More than two million UK adults are believed to own some form of cryptoasset, such as NFTs and cryptocurrencies, with the average holding for each investor growing year by year.
Companies are also increasingly buying and selling on the global marketplace using cryptocurrency which gives rise to questions such as how they should be treated or classified for accountancy purposes.
Whether you are investing, mining or actively trading cryptoassets you need to understand the implications of your online activity on your tax position.
However, you may be unaware that you could be accruing considerable liabilities due to your investments or income from cryptoassets that could land you with a significant tax bill or even a tax investigation.
Tax rules for cryptoassets
You may be surprised to learn that there is currently no specific UK tax legislation exclusively designed to deal with cryptocurrency.
Instead, any tax liabilities depend upon the way the profit was gained and the circumstances of the business or individual.
In practice, this means that any purchase or sale using cryptocurrency – or an acquisition of cryptocurrency as an investment – could result in liability for Capital Gains Tax, Income Tax or Inheritance Tax.
Understanding crypto taxation
Are you a miner, a trader, an investor or a company with an intangible cryptoassets holding?
How you derive your income from cryptoassets will significantly affect how you are taxed and the size of a potential bill.
Most investors will face tax on the gains that they make from their investments each year, while miners or traders may have to pay income tax instead, depending on their actions in a given tax year.
If you are involved with the cryptoasset markets, whether a part-time amateur investor or a long-standing crypto trader, you must not only report your income or gains correctly via self-assessment but also pay the right amount of tax.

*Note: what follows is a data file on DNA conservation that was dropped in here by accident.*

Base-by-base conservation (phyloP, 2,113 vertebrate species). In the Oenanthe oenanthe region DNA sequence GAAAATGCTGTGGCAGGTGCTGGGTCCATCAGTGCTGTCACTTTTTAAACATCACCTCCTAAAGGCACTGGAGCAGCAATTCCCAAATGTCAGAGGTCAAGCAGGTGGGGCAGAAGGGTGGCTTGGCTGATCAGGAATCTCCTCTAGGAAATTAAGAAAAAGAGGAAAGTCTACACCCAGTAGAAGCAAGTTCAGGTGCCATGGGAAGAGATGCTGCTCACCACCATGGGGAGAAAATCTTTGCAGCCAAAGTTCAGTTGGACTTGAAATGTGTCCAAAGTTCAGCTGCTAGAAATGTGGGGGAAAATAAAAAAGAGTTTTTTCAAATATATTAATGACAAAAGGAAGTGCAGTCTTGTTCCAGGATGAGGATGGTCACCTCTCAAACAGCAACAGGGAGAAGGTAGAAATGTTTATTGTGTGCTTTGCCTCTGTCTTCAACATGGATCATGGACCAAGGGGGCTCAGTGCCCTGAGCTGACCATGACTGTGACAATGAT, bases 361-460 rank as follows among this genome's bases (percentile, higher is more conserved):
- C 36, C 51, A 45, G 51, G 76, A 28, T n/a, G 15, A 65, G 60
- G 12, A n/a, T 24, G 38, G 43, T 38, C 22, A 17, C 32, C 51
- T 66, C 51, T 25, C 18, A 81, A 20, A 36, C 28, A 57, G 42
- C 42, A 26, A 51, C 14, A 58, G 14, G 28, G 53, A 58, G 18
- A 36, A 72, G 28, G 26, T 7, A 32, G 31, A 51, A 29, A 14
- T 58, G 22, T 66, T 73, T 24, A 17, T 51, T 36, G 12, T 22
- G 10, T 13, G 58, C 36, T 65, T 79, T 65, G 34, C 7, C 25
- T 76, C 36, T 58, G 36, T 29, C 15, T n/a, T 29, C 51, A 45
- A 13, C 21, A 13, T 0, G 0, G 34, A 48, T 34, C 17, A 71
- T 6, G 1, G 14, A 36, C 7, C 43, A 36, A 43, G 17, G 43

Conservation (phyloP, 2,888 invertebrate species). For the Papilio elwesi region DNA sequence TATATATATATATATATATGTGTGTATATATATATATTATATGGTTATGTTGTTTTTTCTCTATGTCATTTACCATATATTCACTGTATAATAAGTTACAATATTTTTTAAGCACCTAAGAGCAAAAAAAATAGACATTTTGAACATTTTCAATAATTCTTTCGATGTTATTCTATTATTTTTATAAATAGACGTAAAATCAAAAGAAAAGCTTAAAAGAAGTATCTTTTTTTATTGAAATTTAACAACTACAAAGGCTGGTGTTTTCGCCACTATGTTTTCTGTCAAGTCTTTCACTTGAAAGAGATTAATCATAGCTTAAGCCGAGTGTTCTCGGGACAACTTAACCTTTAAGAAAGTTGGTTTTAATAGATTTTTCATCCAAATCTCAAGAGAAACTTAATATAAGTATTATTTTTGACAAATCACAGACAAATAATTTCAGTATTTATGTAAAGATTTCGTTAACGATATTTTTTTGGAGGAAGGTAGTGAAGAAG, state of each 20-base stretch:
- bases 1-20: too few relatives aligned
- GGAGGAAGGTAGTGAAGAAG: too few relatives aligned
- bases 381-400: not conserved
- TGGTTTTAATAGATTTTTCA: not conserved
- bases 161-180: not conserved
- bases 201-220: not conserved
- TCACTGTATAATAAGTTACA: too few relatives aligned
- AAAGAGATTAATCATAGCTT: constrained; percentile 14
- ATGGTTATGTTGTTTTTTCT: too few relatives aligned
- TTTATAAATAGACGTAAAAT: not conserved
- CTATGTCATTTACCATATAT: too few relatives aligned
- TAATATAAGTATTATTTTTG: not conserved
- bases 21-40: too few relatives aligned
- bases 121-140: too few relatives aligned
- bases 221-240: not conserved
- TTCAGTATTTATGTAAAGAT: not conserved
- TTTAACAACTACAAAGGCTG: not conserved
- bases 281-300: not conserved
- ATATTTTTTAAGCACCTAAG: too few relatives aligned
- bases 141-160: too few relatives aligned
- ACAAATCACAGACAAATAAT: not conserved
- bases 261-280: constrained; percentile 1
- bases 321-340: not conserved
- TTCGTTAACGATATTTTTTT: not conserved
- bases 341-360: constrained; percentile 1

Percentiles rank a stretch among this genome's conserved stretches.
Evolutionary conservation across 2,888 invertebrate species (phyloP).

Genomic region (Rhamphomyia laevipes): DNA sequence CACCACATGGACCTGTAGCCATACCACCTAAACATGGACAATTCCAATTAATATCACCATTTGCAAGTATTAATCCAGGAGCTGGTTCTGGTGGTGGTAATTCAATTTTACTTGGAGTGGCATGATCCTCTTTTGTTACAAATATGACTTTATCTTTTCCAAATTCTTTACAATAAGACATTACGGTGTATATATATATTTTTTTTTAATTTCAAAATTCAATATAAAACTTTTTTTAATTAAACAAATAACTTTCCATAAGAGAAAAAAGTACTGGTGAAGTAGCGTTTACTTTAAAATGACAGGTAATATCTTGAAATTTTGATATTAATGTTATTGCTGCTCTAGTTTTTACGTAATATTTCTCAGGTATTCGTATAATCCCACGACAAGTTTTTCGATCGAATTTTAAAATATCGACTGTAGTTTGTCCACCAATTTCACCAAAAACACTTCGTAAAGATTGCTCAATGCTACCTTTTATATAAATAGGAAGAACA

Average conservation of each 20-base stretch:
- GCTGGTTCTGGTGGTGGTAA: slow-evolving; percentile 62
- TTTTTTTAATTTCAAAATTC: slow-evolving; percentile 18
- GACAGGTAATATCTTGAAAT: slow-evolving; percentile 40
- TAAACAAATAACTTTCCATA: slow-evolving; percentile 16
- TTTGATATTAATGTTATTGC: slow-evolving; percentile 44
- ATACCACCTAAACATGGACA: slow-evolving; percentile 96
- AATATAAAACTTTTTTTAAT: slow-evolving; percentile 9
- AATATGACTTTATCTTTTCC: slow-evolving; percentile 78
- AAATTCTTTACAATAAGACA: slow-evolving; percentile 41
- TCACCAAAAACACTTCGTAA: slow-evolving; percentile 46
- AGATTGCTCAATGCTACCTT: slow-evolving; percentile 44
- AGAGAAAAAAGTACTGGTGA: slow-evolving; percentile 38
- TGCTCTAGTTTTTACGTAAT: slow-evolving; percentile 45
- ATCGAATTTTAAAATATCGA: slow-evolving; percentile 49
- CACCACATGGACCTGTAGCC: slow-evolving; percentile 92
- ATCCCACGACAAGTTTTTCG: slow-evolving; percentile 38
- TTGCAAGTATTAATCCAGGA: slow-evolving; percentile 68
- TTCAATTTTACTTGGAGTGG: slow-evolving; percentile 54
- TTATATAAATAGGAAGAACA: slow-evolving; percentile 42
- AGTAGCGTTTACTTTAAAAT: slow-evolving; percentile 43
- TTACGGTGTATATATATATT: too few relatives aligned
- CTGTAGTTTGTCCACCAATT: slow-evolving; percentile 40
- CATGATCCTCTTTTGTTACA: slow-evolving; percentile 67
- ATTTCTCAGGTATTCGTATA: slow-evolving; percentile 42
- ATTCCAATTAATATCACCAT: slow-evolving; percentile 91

No one wants to pay too much tax, so we can help you calculate how much you owe and offer advice on reducing your liabilities.
HM Revenue & Customs has shifted its focus to cryptoasset investors, miners and traders in recent years.
We can help you to complete your tax return correctly, remain compliant with the changing tax rules surrounding cryptoassets and provide you with a deeper understanding of how your activities online affect your tax position.
Capital Gains Tax and cryptoassets
The latest advice from HM Revenue & Customs (HMRC) provides the following guidance on the Capital Gains Tax treatment of cryptoassets:
A disposal of cryptoassets takes place when you:
- Sell cryptoassets – for fiat currency such as US dollars, GBP Sterling or Euros from these transactions are taxable, even if the money you make is not withdrawn from your cryptoasset exchange
- Exchange one cryptoasset for another – e.g., Bitcoin to Ether. CGT is payable on these gained even if you do not convert your cryptoassets back to fiat currency
- Use cryptoassets to buy goods or services
If total gains arising from all disposals in any single tax year are over the annual exempt amount (for 2020/21 this was £12,300) then CGT is payable. This allowance does not just cover cryptoassets but also includes any gains made from other assets such as shared or property.
Review your cryptoasset transactions. If you are certain that you do not have any tax to pay, no further action is needed.
Where a business is not trading in cryptoassets, and they are not treated as intangible assets any profits will be treated as a chargeable gain for companies.
The calculation of the gain follows pooling rules. Because different cryptoassets are not fungible each type of token has its own pool.
For example, if a person or company owns Bitcoin, Ether and Litecoin they will have three separate pools, and each has its own ‘pooled allowable cost’ associated with it
The pooling rules for Capital Gains Tax and Corporation Tax purposes are slightly different and businesses need to keep a record of the amount spent on each type of exchange token, as well as the pooled allowable cost of each pool.
If cryptoassets are held initially as stock and then transferred to investments, this will count as a disposal at market value for trading purposes and the capital or chargeable gain on any subsequent disposal will use an acquisition cost of the market value at the date of transfer out of stock.
Where exchange tokens held by a company have been accounted for as intangible assets, they will be taxed under the intangible fixed asset rules as long as they have been created or acquired by a company for use on a continuing basis.
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